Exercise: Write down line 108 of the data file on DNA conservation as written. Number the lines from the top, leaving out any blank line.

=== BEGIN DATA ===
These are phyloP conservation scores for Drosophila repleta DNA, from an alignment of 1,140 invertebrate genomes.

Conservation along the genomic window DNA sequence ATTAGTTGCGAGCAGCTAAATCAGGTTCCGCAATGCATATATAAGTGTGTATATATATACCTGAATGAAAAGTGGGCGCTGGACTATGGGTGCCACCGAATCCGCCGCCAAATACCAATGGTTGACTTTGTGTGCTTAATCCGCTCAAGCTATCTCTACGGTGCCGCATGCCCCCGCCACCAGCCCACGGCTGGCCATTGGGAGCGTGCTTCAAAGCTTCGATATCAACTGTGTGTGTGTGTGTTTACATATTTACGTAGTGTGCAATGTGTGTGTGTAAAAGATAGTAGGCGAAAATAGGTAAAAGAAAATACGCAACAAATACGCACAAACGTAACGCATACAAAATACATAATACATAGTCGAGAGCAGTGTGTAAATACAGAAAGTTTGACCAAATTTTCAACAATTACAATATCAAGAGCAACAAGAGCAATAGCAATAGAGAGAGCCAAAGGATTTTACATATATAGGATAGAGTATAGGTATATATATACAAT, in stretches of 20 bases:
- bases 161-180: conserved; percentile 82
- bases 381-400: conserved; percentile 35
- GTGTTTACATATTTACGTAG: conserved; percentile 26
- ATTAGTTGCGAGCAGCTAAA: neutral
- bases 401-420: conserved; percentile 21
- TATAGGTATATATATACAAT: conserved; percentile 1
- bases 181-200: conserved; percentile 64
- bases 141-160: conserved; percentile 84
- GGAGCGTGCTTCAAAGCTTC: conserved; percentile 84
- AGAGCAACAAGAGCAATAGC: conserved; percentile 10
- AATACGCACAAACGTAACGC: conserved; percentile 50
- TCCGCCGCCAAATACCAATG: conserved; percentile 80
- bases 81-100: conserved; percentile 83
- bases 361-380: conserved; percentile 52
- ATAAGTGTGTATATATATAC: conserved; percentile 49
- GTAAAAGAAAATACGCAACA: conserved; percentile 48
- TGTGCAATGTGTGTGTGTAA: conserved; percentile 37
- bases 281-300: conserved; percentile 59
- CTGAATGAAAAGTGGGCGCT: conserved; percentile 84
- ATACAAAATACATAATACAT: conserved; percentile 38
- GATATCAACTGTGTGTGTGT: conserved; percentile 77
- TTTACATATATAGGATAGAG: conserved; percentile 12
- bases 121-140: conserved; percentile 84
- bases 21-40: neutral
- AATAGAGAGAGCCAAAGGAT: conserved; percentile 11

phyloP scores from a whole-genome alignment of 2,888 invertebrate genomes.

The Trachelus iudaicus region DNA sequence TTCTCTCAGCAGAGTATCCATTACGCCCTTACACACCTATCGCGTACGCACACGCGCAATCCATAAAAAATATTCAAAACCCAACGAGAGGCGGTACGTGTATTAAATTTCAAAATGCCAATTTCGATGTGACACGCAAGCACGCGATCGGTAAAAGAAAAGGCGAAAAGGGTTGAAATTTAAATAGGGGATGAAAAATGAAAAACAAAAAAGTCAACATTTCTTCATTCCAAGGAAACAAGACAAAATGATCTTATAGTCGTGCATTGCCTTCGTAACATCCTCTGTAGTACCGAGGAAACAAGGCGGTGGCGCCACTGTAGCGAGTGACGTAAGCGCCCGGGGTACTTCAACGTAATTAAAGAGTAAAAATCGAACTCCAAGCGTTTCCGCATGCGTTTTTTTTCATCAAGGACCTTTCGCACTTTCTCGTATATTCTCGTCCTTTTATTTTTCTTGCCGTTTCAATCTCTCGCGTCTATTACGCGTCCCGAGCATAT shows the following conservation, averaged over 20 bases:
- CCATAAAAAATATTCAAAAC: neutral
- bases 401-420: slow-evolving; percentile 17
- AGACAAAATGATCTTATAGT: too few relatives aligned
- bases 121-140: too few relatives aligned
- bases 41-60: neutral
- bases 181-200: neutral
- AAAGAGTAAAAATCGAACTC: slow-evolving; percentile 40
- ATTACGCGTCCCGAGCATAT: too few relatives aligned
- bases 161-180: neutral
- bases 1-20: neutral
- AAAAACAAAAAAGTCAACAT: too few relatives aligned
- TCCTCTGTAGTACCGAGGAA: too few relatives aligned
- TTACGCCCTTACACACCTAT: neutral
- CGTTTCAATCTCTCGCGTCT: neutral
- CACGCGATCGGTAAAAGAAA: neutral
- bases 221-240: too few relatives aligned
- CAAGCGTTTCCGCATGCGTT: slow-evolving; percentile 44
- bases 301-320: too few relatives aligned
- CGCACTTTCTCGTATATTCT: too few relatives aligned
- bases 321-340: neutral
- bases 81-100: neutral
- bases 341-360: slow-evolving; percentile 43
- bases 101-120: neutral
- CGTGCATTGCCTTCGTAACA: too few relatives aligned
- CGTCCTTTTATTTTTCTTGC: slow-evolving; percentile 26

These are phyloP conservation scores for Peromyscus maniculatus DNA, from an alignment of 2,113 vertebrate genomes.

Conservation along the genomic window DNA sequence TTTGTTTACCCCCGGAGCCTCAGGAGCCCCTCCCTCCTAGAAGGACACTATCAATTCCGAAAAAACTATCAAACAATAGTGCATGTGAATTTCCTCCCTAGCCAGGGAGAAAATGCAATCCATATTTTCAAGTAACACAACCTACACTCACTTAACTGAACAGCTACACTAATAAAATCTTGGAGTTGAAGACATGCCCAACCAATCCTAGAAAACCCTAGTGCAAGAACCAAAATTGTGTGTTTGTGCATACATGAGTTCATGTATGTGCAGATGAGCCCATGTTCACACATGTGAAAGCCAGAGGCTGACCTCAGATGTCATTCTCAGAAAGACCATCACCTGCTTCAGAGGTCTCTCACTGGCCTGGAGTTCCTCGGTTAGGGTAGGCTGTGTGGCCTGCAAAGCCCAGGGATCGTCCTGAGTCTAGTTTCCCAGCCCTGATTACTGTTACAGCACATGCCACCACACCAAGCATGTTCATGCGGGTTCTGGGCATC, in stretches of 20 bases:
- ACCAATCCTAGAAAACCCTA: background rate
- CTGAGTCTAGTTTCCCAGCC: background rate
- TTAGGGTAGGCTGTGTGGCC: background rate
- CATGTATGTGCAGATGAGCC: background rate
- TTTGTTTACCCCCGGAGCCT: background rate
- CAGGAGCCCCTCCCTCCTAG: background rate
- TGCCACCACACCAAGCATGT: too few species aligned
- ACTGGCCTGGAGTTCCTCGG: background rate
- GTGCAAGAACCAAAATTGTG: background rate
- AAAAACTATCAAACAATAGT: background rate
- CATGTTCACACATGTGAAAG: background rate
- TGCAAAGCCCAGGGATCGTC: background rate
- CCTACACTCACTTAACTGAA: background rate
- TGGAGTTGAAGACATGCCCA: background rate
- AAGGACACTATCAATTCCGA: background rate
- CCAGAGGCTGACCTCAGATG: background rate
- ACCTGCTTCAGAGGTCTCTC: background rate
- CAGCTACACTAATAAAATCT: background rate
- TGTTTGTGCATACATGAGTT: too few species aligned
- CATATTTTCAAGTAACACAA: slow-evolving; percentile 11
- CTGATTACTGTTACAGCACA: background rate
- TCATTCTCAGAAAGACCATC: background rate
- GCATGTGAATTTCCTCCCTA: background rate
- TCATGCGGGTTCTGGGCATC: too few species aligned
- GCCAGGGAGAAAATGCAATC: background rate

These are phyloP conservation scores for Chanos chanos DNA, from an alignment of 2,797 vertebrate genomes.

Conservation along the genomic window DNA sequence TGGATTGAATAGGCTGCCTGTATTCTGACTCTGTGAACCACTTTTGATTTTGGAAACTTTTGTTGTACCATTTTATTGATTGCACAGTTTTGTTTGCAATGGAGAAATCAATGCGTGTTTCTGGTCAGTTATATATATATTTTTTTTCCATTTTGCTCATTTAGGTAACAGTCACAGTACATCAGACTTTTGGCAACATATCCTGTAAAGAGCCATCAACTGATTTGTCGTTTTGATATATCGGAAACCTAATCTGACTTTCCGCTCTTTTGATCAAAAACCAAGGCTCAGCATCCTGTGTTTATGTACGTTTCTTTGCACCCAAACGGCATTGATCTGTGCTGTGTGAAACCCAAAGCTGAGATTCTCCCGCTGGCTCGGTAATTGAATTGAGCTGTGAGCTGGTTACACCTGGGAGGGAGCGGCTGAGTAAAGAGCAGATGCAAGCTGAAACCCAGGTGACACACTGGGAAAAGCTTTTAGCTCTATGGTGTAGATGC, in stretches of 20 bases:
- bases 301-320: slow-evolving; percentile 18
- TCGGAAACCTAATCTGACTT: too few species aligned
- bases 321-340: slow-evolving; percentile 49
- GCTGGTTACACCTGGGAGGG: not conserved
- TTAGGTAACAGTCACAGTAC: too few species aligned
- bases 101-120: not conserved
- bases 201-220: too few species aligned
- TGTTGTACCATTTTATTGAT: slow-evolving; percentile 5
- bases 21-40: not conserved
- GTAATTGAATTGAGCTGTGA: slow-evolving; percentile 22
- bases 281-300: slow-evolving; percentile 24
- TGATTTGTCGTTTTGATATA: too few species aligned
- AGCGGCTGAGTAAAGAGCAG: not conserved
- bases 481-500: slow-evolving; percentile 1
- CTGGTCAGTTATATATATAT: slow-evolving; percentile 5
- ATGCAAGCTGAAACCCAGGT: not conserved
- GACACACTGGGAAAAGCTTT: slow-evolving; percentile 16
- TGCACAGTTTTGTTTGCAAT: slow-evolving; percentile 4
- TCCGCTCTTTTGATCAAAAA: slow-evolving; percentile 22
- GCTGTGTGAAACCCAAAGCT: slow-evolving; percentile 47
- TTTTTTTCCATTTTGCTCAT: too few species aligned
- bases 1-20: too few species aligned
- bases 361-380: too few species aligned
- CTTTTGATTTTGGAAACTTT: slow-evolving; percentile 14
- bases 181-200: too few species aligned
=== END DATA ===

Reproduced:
- bases 181-200: too few species aligned